Indiana Jones is back (again), this time with fewer aliens and more Greek history. Indiana Jones and the Dial of Destiny is the 5th (and most likely last) film in the Indiana Jones franchise. Once again starring Harrison Ford in the leading role, this film sees Indy in his old man years trying to keep up with the young folk. This final globe-trotting trip has enjoyable moments and characters, new and old but is held back by a plot that doesn’t do anything new and lacks innovation.
Let’s not get bogged down with the negatives; there’s a lot to enjoy in Harrison’s final outing as Indy. For starters, that opening scene with the de-aged Indiana wasn’t as bad as I thought. After seeing the CGI face in the trailers, I was skeptical that it would look good in the final product. To my surprise, it worked fairly well (the entire section happened at night, so that probably helped). The first 20 minutes of the film were actually rather enjoyable, giving that classic Indiana Jones action. The action throughout the film is also quite good, all things considered. There were three separate chase scenes, but each brought something unique to the table to make their inclusions warranted (seeing an old Harrison Ford ride a horse through a subway wasn’t on my 2023 bingo card).
The actors did an excellent job, especially Harrison Ford, who’s 80 now. Harrison still has that Indiana charm; the angry old man barrier just covers it. This older version of Indy has still got it, though, as he’s still always one step ahead of those dirty Nazis. We even get another version of the iconic “it belongs in a museum” line, which I will take any day. Newcomers Phoebe Waller-Bridge and Mads Mikkelsen were a delight as well. Phoebe, as Helena Shaw (the daughter of a colleague of Indy), is a highlight. The banter between her and Indy got quite a few laughs out of me. The other standout is Mads as Jurgen Voller, the evil Nazi historian. I may be biased because I freaking adore Mads, but his performance here was incredible.
The film wasn’t perfect, though; no amount of Mads love can fix that. The plot is one of the biggest things holding this film back; it just felt a bit bland. It’s another case of finding the legendary artifact, keep it away from the Nazis, find the special place before they do. There’s nothing inherently wrong with this premise; it’s just been done four times before at this point. The characters carry this plot; without the excellent performances, I wouldn’t be as kind to the film. There were also quite a few continuity errors, like a storm coming out of nowhere when the sky was clear only a few seconds before. These errors didn’t detract much from the film, but they did stick out to me.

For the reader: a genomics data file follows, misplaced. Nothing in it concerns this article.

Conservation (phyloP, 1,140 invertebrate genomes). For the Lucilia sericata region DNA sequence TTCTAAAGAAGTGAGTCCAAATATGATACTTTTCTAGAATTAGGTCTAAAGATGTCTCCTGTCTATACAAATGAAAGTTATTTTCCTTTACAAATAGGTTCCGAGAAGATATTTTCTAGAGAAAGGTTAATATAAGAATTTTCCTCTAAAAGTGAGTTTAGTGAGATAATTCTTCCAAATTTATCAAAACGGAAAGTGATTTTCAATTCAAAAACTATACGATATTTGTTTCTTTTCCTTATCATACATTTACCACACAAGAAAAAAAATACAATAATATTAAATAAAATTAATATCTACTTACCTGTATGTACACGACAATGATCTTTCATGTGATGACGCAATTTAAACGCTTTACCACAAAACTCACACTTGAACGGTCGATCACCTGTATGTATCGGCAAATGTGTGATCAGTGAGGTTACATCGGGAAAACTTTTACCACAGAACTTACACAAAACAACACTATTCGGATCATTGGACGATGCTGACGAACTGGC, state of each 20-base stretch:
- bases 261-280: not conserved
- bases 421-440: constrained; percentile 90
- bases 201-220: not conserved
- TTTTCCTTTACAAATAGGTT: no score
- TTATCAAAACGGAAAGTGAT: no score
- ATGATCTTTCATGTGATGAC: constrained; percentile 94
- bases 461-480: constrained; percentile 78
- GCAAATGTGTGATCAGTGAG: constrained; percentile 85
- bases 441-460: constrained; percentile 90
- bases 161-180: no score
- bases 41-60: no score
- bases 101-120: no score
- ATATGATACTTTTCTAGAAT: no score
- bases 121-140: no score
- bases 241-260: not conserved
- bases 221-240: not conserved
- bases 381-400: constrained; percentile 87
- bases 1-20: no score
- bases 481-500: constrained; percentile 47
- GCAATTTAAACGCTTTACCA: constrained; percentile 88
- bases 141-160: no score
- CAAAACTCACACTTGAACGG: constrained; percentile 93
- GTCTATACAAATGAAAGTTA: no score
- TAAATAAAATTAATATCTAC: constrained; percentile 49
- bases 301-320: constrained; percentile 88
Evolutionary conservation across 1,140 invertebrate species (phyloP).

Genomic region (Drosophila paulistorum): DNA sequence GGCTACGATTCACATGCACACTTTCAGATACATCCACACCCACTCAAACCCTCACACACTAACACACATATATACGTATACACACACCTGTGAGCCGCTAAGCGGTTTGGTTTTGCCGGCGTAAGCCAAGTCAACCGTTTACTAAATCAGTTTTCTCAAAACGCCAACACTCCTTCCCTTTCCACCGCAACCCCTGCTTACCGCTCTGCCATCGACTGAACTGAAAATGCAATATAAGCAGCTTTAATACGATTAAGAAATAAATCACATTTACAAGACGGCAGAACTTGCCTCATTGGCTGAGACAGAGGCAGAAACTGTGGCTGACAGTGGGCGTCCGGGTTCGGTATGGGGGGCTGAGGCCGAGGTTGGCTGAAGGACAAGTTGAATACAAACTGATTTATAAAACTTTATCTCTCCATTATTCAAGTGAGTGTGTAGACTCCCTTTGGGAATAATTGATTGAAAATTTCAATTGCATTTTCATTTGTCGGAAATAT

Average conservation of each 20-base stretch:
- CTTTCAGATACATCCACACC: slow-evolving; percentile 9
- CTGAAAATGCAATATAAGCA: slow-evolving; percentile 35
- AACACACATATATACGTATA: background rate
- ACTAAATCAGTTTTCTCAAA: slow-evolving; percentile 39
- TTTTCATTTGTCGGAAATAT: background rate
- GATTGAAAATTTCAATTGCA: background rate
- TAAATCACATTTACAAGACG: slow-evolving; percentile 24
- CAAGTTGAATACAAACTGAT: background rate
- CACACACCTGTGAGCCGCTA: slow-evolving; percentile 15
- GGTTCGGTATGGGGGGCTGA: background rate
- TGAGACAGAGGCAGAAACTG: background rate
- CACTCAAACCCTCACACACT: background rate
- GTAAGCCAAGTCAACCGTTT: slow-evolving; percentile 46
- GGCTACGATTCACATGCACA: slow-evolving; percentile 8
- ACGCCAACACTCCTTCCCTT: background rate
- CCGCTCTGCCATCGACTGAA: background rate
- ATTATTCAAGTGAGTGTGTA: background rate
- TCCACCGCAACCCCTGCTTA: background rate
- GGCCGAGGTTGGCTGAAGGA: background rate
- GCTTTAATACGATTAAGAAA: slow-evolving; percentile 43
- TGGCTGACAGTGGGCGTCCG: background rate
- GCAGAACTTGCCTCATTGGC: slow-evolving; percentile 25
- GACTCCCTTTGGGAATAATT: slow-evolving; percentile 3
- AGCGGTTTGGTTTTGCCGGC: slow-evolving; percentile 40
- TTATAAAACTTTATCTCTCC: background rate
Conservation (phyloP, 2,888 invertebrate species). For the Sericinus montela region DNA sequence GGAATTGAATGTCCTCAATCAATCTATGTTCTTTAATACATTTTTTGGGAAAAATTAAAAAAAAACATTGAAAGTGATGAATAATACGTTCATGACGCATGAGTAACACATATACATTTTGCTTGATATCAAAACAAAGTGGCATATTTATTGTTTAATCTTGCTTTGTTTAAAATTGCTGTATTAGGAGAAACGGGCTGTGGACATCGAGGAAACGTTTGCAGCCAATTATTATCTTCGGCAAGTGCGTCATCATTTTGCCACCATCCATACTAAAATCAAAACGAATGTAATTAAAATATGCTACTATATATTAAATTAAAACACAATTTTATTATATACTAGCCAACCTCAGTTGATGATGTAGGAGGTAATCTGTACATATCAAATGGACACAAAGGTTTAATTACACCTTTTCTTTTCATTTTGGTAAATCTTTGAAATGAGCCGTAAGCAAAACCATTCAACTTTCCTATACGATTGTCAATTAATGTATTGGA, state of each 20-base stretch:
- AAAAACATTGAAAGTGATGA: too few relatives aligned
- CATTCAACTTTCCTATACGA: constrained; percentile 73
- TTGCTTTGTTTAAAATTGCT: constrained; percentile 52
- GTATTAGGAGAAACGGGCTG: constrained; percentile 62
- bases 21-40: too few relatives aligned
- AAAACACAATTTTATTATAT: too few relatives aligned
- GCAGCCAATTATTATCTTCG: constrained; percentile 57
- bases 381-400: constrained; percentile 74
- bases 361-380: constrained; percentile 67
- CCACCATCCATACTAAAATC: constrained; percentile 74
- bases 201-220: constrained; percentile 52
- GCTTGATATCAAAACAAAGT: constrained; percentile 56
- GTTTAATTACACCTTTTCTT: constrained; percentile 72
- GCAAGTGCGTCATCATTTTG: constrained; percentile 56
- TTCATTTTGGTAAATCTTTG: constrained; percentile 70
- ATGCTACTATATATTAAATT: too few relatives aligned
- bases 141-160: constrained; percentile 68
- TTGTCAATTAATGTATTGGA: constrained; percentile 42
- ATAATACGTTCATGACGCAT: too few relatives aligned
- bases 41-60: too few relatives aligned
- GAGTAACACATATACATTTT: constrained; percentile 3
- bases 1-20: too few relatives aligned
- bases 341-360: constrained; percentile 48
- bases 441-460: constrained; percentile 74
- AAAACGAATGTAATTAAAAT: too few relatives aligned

My biggest gripe with this film does involve spoilers, so if you want to go unspoiled, skip to the end. Now we’ll quickly mention spoilers. So, the film’s climax involves time travel, and I strongly dislike time travel. The time travel doesn’t even make sense; they just use math, and bam, time travel. I understand that this is a personal thing and that every other film in the series has these magical elements, but I would’ve liked it if this was the one time the magical place didn’t exist. The main villain also gets taken out like a chump. I already mentioned that I adore Mads, but his character got one of the lamest deaths in recent memory (not even a fistfight with Indy, just a little tumble out of the sky).
Indiana Jones and the Dial of Destiny was a decent final chapter for Harrison Ford’s time as the titular character. The charming characters, exciting action, and stellar performances help to elevate the film above its flaws. While the plot may be generic and involve one of my least-liked plot devices, I still enjoyed watching it. If this is the last time we see Harrison Ford don the iconic hat (let the man retire already), it was a decent ride into the sunset. Now put that hat in a museum!
Have you seen Indiana Jones and the Dial of Destiny? What did you think? Were you creeped out by the CGI face? Let us know in the comments where we can talk about how Harrison Ford is doing all of this at 80 years old.